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Tuesday, March 21, 2006
memories of the future
Asmara is hidden on a plateau, surrounded by jagged mountains. When I arrive, it is an extraordinary morning. Crisp with highland cold. The sun is high. Light zooms around, bungee jumping off every reflective surface. The whole city glows. A clump of hunched question marks on racing bicycles speeds past us, in Italian bibs and shorts.
why isn't humor funny?
Asmara has one of the largest concentrations of Modernist buildings in the world. It was planned as a city of the future — an Italian settlement. Eritrea was an Italian colony for just over 50 years, and in the 1930's, Mussolini was determined to turn Asmara into a showpiece for Italy's new Roman empire. He was also about to invade Ethiopia, and he let young Italian architects go crazy. The result: wide avenues; ice-cream-colored cubist buildings; Art Deco flourishes; concrete towers; and Rationalist buildings.
For most of the long war years, Asmara remained untouched, so today it looks very much like an Italian town from the 30's. My guide, Tedros, and I drive past the green Art Deco post office and park outside the newly refurbished Albergo Italia Hotel, one of Asmara's oldest buildings. Giovanni Primo, the owner, whose parents are Italian and Eritrean, once worked washing Italians' cars during the days when Asmara had the most stringently enforced color bar in Africa. His uncle was a gardener at the hotel, and when Primo told him he had bought the place, the old man cried. He died a few days later. Primo hired an Italian architect and imported handmade inlaid-wood furniture from Italy. The dining room is exquisite: soft greens and yellows set off the rich woods, with Asmara's astonishing light slanting in through the wooden window slats.
After World War II, the United Nations declared Ethiopia and Eritrea a federation. Emperor Haile Selassie then began the brutal process of remaking Eritrea as a province of Ethiopia, and the Eritreans began their fierce battle for independence, which they won in 1991. Exploring the streets of Asmara, I discover, on Sematat Avenue, the statue of a giant shida, or sandal. To symbolize their freedom, Eritreans chose not a triumphant general or a victorious tank. They picked the ubiquitous shida, which soldiers wore during their long struggle for independence. "Ethiopians suffered in their heavy boots," one man told me. "We made these sandals, which are good for fighting in the mountains and the desert. They are easy to fix — you just use a cigarette lighter."
For years, the Dahlaks have been a hush-hush destination for diving enthusiasts. There are roughly 200 islands, and the surrounding water is populated by reefs, sharks, manta rays, sunken Ethiopian cargo ships containing Russian tanks, British and Italian warship wrecks, dolphins, dugongs, hermit crabs and many unique species of fish and coral.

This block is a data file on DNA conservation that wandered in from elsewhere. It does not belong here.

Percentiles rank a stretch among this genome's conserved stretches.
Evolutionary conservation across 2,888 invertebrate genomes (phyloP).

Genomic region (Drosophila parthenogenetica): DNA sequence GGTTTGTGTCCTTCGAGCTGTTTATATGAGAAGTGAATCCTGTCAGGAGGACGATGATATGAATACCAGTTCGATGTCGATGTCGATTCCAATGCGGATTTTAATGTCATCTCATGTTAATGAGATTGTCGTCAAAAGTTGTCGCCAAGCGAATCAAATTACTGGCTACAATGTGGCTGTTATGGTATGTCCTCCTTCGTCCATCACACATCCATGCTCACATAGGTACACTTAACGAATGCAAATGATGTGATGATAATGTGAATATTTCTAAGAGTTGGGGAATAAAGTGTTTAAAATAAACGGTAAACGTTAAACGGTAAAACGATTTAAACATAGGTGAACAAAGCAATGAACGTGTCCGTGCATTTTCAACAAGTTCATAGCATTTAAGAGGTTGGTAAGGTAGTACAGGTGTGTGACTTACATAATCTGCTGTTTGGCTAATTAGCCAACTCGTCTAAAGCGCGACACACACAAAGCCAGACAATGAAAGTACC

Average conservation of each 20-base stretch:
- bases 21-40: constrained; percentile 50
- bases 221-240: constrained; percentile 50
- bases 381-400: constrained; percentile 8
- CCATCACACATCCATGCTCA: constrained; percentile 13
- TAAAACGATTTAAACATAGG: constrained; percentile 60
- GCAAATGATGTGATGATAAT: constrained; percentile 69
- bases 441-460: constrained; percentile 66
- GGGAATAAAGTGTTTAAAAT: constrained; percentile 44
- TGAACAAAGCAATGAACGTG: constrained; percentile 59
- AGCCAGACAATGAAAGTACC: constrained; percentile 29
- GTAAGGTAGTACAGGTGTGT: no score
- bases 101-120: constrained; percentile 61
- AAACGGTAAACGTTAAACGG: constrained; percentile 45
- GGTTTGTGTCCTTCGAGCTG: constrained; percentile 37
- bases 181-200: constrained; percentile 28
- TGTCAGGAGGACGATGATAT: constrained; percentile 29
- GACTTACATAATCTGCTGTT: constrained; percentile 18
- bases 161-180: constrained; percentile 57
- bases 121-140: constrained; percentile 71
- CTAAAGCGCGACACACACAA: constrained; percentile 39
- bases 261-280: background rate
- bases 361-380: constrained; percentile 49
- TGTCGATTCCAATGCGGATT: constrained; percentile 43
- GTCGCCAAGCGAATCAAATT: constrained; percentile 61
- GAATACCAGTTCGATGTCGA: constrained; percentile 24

We spend the first morning on deck, rather boneless in the heat. An older American couple regales us with stories about their travels around the world over many years. They have been nearly everywhere and are on their way to the few places they have not been. Most of what we talk about is their approach. They have worked out a system for everything, keeping whiskey in plastic bottles, traveling and spending next to nothing and getting everything in return, collecting anecdotes. But after a day or two, I realize that they live only in the past and the future — maps have been spread on the table on deck. Our present trip will matter to them only when they can tell it as an anecdote.
I sit for an hour watching the minarets and shipwrecks off Massawa recede. Soon all that is left is the blue of the Red Sea and the endless stretch of mountains, so huge and jagged that they scar your sensibilities: you can feel the earth tear and stretch to make them. We are in the Great Rift Valley, which stretches from Lebanon to Mozambique.
We spend the afternoon snorkeling off a small deserted island. I am the only one wearing flippers. The American guy has been swimming for at least an hour without them. My flippers are too tight, so to get some relief, I take them off and discover that I can float without any effort. It's the salinity of the water, I am told.
We swim and snorkel. Swim. Eat and snorkel. Swim, drink and snorkel.
I float for hours in a world of color: a shoal of zebrafish ripples around me; a lionfish browses on the coral — it looks more like a tiger-striped ostrich than a lion. I find out that its barbs are poisonous. Mauve and brown coral is shaped like a strange planet, complete with a patchwork of craters. I am a weightless spaceman watching the transactions of an alien world below me.
In the late afternoon, the boat moves on, and dolphins bound alongside it all the way. Members of the crew have left a hook running behind us, and they catch a giant grouper.
A fat, groggy sun sinks down past the horizon. Domenico, the captain, parks the boat between two islands.
I spend the night alone on deck. As the heat dissipates, the boat stretches and starts to make cracking and popping sounds, as if it wants release. The crew members are singing as they play cards. The sea is glowing with bioluminescent plankton that light up with any movement in the water. Soon the sky is thick with stars, and the popping sounds stop. The boat is breathing as small waves lap at its tension.
I wake up feeling that I was levitating during the night.
The Octogenarian Train Builders
Having returned to Massawa, we need to catch the steam train to Asmara station by 8 a.m. We drive up a road shaped like a spiral staircase. It climbs 70 miles, and the trip is hair-raising and spectacular.
The railway was built by the Italians in the 1930's and was considered a spectacular engineering feat even then, but during the 30 years of war with Ethiopia, the trains, and all their infrastructure, fell into serious disrepair. Sleepers were used for trenches; parts were melted for weapons. In 1994, the Eritrean government decided to rebuild the railway.